Clashes between civilian protestors and police over the past several days in New York City have drawn criticism of NYPD and Mayor Bill de Blasio from several directions, including New York governor Andrew Cuomo. On Tuesday, June 2, the three-term governor answered questions about whether he can remove a mayor. And while he was clear that he has no plans to do so, Cuomo said he could fire or remove de Blasio if he wanted. But is that true?
Can Cuomo fire de Blasio? Here's what the law says.
First off, it bears repeating that Cuomo has not voiced any intent to look further into the issue, but he does seem to think it's within his power. “Can you displace a mayor?” the Queens native mused. “Yes, a mayor can be removed. It has not happened. I cannot find a precedent. But theoretically it is legally possible."
It seems confusing that Cuomo would assert he has the power to remove a mayor while also saying he cannot find precedent for it. However, there is indeed documented law providing that power.
Section 33 of the Public Officers Law, which deals with creating and filling vacancies, provides very broad removal powers to the governor. Specifically, it states he may remove "the chief executive officer of every city and the chief or commissioner of police, commissioner or director of public safety or other chief executive officer of the police force by whatever title he may be designated." And the chief executive officer of New York City is its mayor, Bill de Blasio.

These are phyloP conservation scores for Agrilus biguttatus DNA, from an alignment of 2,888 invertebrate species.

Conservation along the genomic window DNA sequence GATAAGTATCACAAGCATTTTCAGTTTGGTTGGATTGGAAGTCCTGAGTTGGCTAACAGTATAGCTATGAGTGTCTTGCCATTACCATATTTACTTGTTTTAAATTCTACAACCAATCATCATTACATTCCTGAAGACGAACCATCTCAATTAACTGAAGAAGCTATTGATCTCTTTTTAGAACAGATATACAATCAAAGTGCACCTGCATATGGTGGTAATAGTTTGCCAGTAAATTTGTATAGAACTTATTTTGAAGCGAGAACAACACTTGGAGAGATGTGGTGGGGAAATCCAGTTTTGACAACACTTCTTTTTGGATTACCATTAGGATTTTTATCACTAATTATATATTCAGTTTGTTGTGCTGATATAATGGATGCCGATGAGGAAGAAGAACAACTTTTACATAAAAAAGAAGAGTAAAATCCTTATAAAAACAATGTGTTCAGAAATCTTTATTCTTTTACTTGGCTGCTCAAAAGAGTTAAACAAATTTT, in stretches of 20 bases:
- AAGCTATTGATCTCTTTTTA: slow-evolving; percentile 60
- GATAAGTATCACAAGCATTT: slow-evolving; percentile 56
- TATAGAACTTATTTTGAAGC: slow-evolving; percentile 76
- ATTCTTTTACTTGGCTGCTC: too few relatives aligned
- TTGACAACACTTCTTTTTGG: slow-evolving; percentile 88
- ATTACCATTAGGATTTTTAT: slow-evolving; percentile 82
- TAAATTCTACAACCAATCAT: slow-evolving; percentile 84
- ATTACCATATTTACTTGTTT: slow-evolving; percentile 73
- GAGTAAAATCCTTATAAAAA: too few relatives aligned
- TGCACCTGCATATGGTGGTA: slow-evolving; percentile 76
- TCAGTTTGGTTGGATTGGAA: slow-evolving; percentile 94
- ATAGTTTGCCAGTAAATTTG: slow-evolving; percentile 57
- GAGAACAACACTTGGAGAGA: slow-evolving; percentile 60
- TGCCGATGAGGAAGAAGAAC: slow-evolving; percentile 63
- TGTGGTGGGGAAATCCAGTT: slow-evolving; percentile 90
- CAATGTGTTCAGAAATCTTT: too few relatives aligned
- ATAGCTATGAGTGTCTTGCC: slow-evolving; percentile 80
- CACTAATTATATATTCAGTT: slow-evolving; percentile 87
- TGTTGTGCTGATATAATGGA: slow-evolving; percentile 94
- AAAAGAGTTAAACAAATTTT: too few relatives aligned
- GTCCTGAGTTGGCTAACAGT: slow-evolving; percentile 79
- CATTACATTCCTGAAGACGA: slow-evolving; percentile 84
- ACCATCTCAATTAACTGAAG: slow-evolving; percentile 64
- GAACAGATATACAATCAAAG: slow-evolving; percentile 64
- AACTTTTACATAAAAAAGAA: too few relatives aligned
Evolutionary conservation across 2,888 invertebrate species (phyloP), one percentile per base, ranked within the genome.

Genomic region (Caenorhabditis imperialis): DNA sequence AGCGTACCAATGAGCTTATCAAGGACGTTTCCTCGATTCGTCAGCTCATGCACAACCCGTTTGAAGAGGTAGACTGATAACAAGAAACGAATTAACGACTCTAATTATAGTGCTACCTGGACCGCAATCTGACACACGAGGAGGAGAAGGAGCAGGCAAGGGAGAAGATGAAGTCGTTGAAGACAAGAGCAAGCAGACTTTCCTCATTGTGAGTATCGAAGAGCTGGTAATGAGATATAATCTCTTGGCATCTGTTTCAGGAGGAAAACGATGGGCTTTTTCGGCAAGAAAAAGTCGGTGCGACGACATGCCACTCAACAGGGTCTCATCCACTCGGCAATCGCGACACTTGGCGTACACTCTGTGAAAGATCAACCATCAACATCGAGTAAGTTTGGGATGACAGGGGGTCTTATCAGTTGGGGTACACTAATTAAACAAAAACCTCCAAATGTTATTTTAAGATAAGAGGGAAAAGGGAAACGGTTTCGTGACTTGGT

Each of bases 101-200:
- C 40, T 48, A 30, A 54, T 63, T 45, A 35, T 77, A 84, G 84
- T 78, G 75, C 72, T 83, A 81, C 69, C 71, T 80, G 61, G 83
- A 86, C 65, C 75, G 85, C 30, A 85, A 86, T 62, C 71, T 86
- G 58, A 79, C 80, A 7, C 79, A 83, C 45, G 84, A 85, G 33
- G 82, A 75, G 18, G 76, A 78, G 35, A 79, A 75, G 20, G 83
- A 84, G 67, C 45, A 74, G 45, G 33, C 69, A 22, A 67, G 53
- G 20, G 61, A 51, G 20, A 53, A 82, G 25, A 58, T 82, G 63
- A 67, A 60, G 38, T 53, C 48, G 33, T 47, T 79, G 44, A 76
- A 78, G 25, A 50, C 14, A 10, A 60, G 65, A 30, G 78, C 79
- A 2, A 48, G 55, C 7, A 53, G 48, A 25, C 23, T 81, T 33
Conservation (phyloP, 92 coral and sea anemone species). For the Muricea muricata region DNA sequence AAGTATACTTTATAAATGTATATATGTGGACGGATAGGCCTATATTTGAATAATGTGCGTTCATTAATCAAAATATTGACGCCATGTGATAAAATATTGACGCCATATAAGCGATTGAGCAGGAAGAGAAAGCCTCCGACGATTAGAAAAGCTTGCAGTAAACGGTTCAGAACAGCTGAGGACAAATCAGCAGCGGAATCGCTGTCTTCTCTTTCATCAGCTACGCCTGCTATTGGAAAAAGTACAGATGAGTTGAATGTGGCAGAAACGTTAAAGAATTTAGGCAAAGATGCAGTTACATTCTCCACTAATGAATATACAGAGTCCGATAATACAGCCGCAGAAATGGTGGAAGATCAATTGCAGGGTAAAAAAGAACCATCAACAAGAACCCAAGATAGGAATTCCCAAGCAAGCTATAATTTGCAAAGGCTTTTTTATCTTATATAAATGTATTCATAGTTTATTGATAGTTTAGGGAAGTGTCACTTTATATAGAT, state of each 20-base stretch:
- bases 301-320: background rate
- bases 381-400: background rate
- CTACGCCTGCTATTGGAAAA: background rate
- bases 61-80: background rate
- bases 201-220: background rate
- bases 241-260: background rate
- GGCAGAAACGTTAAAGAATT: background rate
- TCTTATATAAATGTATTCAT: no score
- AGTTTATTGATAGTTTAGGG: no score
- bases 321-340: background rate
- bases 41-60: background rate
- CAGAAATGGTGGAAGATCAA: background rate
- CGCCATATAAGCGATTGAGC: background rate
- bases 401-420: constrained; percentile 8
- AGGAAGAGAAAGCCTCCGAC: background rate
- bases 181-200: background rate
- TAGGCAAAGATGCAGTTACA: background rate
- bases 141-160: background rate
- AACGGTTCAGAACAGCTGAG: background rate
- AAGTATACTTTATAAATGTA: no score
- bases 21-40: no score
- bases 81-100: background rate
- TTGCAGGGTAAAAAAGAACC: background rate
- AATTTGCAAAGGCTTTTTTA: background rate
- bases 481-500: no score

It's worth pointing out that same sentence also provides the power to remove a police commissioner. In New York City, that would be Commissioner Dermot Shea. And there don't appear to be any qualifiers that must be in place to authorize removal.
Will Cuomo use his power to remove de Blasio?
While the law seems pretty clear that a mayor can be removed by a governor, the language suggests there must be cause. Removal from office would take place "after giving to such officer a copy of the charges against him and an opportunity to be heard in his defense." The words "charges" and "defense" imply there must be a criminal or legal justification for the removal, such as a charge of corruption. In other words, it doesn't seem as though the governor could just fire a mayor because he doesn't like him.
Just left Barclays Center. Situation there pretty calm. Now going back to Midtown. Protesters were overwhelmingly peaceful today + cops respected their right to speak out. But some people tonight had nothing to do with the cause + stole + damaged instead. That we won’t allow.— Mayor Bill de Blasio (@NYCMayor) June 2, 2020
If that were the case, as any New Yorker will tell you, it would have already happened. The relationship between Albany and NYC has been strained to say the least over the last several years. Cuomo and de Blasio have clashed repeatedly over budgets, the management of the MTA subway system, and the best course of action for addressing the COVID-19 pandemic.
And, as Cuomo said himself, removing the mayor would be "a bizarre thing to try to do in this situation. I think it would only make a bad situation worse. Also, I don’t think it’s necessary.”